General Antoine-Charles-Bernard DelaîtreAide-de-camp to Kléber who later commanded the Mamelukes of the Imperial Guard
Born: January 13, 1776
Place of Birth: Paris, Paris, France
Died: July 2, 1838
Place of Death: Paris, France
Arc de Triomphe: DELAITRE on the south pillar
Antoine-Charles-Bernard Delaître began his military career by entering the military school of Thiron, but he left there at the end of 1791. In 1794 he was commissioned as a sous-lieutenant and appointed aide-de-camp to General Canclaux in the Army of the West. Delaître's next notable career move came in 1798 when he joined the staff of the Army of the Orient. Serving on the campaign in Egypt, he became General Kléber's aide-de-camp that November. The following year Delaître took part in the expedition to Syria and he therefore took part in the assaults on Acre. At his first assault he was wounded by a blast of grapeshot that fractured his right leg, and then during his second assault he was hit by a shot to the hip. Delaître survived and received a promotion to capitaine later that year while remaining an aide-de-camp to Kléber. However, after Kléber's unfortunate death in 1800 Delaître returned to France.
Once back in France, in 1802 Delaître was appointed captain quartermaster general of the Mamelukes of the Consular Guard. When war broke out in 1805, Delaître participated in the campaign with the Mamelukes. After the successful conclusion of the campaign, he was promoted to chef d'escadrons and given command of the Mamelukes of the Imperial Guard. The next year Delaître led his Mamelukes at Jena in October and then at Lopaczyn in December where he was wounded in the thigh. When the campaign resumed that winter, he and his men took part in the charges at Eylau.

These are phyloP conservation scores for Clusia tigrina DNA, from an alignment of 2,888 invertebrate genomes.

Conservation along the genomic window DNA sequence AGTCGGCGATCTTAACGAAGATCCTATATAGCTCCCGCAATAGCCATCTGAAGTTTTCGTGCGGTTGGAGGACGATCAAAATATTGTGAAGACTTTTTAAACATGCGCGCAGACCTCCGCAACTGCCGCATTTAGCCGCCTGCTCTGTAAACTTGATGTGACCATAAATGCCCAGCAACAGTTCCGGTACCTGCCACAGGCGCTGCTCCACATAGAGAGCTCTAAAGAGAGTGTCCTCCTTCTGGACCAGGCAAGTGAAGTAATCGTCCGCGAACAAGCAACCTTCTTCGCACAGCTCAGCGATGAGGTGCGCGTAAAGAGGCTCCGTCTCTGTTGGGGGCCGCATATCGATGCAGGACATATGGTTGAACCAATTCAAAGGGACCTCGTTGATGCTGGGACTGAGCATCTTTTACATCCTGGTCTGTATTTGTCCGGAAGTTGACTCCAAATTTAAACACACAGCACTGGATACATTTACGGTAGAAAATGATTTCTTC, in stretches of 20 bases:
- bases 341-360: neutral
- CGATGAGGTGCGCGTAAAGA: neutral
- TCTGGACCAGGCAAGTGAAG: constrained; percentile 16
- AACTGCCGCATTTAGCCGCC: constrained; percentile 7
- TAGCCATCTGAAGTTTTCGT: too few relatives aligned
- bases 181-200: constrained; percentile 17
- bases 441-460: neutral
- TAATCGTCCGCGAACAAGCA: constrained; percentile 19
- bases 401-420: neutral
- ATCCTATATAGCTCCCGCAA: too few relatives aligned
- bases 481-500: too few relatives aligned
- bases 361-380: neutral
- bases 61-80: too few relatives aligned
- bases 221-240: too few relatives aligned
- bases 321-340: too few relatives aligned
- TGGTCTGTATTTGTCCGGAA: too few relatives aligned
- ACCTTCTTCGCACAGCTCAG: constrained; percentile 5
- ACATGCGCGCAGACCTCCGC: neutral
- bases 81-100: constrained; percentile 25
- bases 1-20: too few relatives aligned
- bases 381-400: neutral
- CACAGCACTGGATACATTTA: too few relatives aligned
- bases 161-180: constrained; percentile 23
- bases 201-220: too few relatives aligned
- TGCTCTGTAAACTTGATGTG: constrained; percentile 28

In April of 1807 Delaître left the Mamelukes when he was appointed major in the 1st Polish Lancers of the Imperial Guard. The next year he was made a Baron of the Empire and he followed Napoleon on campaign in Spain, serving at Somosierra . In 1809 Delaître and his men followed Napoleon on campaign in Germany against Austria, and afterwards he was sent back to Spain in 1810.
At the start of 1811, Delaître received a promotion to colonel of the 7th Chasseurs à Cheval. He continued to serve in Spain for the remainder of the year and then rejoined the Grande Armée in 1812 for the campaign against Russia. That April Delaître was promoted to général de brigade and then in July he was given command of the 30th Brigade of Light Cavalry in IX Corps. The next month his brigade was attached to Partouneaux's 28th Division, and during the retreat that followed Delaître fought at the Battle of the Berezina where he was wounded and taken prisoner.
General Delaître was held prisoner by the Russians until after Napoleon's abdication in 1814. When he returned to France, the restored Bourbons named him a Knight of Saint Louis but also put him on non-activity. When Napoleon resumed power in 1815 for the Hundred Days, Delaître was put under the orders of General Loison and organized the National Guard of the 2nd military division. After Napoleon's second abdication, he was put on non-activity.
Updated October 2014
© Nathan D. Jensen